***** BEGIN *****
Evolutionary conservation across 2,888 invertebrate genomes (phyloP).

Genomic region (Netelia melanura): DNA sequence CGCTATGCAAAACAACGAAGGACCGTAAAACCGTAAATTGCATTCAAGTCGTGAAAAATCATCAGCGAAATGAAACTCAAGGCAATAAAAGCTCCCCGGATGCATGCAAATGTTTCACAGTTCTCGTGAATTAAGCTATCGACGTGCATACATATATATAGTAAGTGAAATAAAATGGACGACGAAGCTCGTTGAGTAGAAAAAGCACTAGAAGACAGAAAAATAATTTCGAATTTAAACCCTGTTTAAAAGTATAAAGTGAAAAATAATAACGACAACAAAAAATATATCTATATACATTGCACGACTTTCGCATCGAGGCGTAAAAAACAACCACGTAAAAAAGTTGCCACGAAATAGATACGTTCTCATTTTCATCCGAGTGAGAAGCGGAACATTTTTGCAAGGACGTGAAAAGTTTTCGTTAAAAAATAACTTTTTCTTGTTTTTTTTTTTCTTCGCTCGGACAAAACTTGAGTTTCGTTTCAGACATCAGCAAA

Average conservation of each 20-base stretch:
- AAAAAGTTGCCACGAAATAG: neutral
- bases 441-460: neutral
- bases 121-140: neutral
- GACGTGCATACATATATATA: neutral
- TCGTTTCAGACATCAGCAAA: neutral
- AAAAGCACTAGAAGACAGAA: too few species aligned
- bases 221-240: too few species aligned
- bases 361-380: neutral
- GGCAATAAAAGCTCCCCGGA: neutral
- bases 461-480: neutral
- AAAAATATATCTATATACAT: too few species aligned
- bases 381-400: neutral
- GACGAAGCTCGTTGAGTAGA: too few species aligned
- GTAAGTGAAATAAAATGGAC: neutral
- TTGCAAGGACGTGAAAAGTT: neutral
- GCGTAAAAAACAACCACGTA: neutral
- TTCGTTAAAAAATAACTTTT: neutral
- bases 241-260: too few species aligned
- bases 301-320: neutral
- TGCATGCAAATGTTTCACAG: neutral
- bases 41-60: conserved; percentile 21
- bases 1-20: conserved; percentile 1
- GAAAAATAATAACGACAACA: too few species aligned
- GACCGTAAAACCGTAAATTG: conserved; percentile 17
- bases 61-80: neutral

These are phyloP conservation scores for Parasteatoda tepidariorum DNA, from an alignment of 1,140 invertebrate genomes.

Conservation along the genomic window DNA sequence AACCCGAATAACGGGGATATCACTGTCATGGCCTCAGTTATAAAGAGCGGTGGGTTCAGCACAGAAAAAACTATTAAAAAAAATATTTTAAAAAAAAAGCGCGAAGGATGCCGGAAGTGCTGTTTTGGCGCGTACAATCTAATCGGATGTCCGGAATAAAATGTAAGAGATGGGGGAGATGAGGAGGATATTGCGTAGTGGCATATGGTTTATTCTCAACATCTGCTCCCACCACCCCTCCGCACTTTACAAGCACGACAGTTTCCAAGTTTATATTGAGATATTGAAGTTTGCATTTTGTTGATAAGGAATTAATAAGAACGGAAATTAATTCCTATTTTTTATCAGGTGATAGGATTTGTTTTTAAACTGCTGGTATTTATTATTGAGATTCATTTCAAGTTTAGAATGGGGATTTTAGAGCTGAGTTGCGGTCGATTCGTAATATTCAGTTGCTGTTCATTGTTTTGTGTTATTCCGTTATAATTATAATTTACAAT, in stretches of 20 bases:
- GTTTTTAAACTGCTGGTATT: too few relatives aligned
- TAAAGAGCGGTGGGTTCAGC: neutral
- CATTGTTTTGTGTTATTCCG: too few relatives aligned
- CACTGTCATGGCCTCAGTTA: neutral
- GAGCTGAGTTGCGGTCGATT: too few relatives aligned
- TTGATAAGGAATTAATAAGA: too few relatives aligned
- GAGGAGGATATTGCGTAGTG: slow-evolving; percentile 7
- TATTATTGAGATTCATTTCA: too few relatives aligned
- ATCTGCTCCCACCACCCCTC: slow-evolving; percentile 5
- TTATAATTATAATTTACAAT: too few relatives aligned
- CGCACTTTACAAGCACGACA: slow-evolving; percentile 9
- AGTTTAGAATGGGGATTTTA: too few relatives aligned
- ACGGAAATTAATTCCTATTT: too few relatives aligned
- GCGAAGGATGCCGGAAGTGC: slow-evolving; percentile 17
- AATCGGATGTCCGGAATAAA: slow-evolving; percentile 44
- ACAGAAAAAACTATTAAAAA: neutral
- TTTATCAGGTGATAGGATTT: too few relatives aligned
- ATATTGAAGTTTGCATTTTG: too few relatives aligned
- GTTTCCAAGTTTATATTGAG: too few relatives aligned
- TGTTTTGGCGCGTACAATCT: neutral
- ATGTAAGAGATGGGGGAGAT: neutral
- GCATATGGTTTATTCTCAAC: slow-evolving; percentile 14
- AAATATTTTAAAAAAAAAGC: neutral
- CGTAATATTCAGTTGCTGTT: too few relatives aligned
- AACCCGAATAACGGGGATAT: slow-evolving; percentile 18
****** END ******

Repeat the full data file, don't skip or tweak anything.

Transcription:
Evolutionary conservation across 2,888 invertebrate genomes (phyloP).

Genomic region (Netelia melanura): DNA sequence CGCTATGCAAAACAACGAAGGACCGTAAAACCGTAAATTGCATTCAAGTCGTGAAAAATCATCAGCGAAATGAAACTCAAGGCAATAAAAGCTCCCCGGATGCATGCAAATGTTTCACAGTTCTCGTGAATTAAGCTATCGACGTGCATACATATATATAGTAAGTGAAATAAAATGGACGACGAAGCTCGTTGAGTAGAAAAAGCACTAGAAGACAGAAAAATAATTTCGAATTTAAACCCTGTTTAAAAGTATAAAGTGAAAAATAATAACGACAACAAAAAATATATCTATATACATTGCACGACTTTCGCATCGAGGCGTAAAAAACAACCACGTAAAAAAGTTGCCACGAAATAGATACGTTCTCATTTTCATCCGAGTGAGAAGCGGAACATTTTTGCAAGGACGTGAAAAGTTTTCGTTAAAAAATAACTTTTTCTTGTTTTTTTTTTTCTTCGCTCGGACAAAACTTGAGTTTCGTTTCAGACATCAGCAAA

Average conservation of each 20-base stretch:
- AAAAAGTTGCCACGAAATAG: neutral
- bases 441-460: neutral
- bases 121-140: neutral
- GACGTGCATACATATATATA: neutral
- TCGTTTCAGACATCAGCAAA: neutral
- AAAAGCACTAGAAGACAGAA: too few species aligned
- bases 221-240: too few species aligned
- bases 361-380: neutral
- GGCAATAAAAGCTCCCCGGA: neutral
- bases 461-480: neutral
- AAAAATATATCTATATACAT: too few species aligned
- bases 381-400: neutral
- GACGAAGCTCGTTGAGTAGA: too few species aligned
- GTAAGTGAAATAAAATGGAC: neutral
- TTGCAAGGACGTGAAAAGTT: neutral
- GCGTAAAAAACAACCACGTA: neutral
- TTCGTTAAAAAATAACTTTT: neutral
- bases 241-260: too few species aligned
- bases 301-320: neutral
- TGCATGCAAATGTTTCACAG: neutral
- bases 41-60: conserved; percentile 21
- bases 1-20: conserved; percentile 1
- GAAAAATAATAACGACAACA: too few species aligned
- GACCGTAAAACCGTAAATTG: conserved; percentile 17
- bases 61-80: neutral

These are phyloP conservation scores for Parasteatoda tepidariorum DNA, from an alignment of 1,140 invertebrate genomes.

Conservation along the genomic window DNA sequence AACCCGAATAACGGGGATATCACTGTCATGGCCTCAGTTATAAAGAGCGGTGGGTTCAGCACAGAAAAAACTATTAAAAAAAATATTTTAAAAAAAAAGCGCGAAGGATGCCGGAAGTGCTGTTTTGGCGCGTACAATCTAATCGGATGTCCGGAATAAAATGTAAGAGATGGGGGAGATGAGGAGGATATTGCGTAGTGGCATATGGTTTATTCTCAACATCTGCTCCCACCACCCCTCCGCACTTTACAAGCACGACAGTTTCCAAGTTTATATTGAGATATTGAAGTTTGCATTTTGTTGATAAGGAATTAATAAGAACGGAAATTAATTCCTATTTTTTATCAGGTGATAGGATTTGTTTTTAAACTGCTGGTATTTATTATTGAGATTCATTTCAAGTTTAGAATGGGGATTTTAGAGCTGAGTTGCGGTCGATTCGTAATATTCAGTTGCTGTTCATTGTTTTGTGTTATTCCGTTATAATTATAATTTACAAT, in stretches of 20 bases:
- GTTTTTAAACTGCTGGTATT: too few relatives aligned
- TAAAGAGCGGTGGGTTCAGC: neutral
- CATTGTTTTGTGTTATTCCG: too few relatives aligned
- CACTGTCATGGCCTCAGTTA: neutral
- GAGCTGAGTTGCGGTCGATT: too few relatives aligned
- TTGATAAGGAATTAATAAGA: too few relatives aligned
- GAGGAGGATATTGCGTAGTG: slow-evolving; percentile 7
- TATTATTGAGATTCATTTCA: too few relatives aligned
- ATCTGCTCCCACCACCCCTC: slow-evolving; percentile 5
- TTATAATTATAATTTACAAT: too few relatives aligned
- CGCACTTTACAAGCACGACA: slow-evolving; percentile 9
- AGTTTAGAATGGGGATTTTA: too few relatives aligned
- ACGGAAATTAATTCCTATTT: too few relatives aligned
- GCGAAGGATGCCGGAAGTGC: slow-evolving; percentile 17
- AATCGGATGTCCGGAATAAA: slow-evolving; percentile 44
- ACAGAAAAAACTATTAAAAA: neutral
- TTTATCAGGTGATAGGATTT: too few relatives aligned
- ATATTGAAGTTTGCATTTTG: too few relatives aligned
- GTTTCCAAGTTTATATTGAG: too few relatives aligned
- TGTTTTGGCGCGTACAATCT: neutral
- ATGTAAGAGATGGGGGAGAT: neutral
- GCATATGGTTTATTCTCAAC: slow-evolving; percentile 14
- AAATATTTTAAAAAAAAAGC: neutral
- CGTAATATTCAGTTGCTGTT: too few relatives aligned
- AACCCGAATAACGGGGATAT: slow-evolving; percentile 18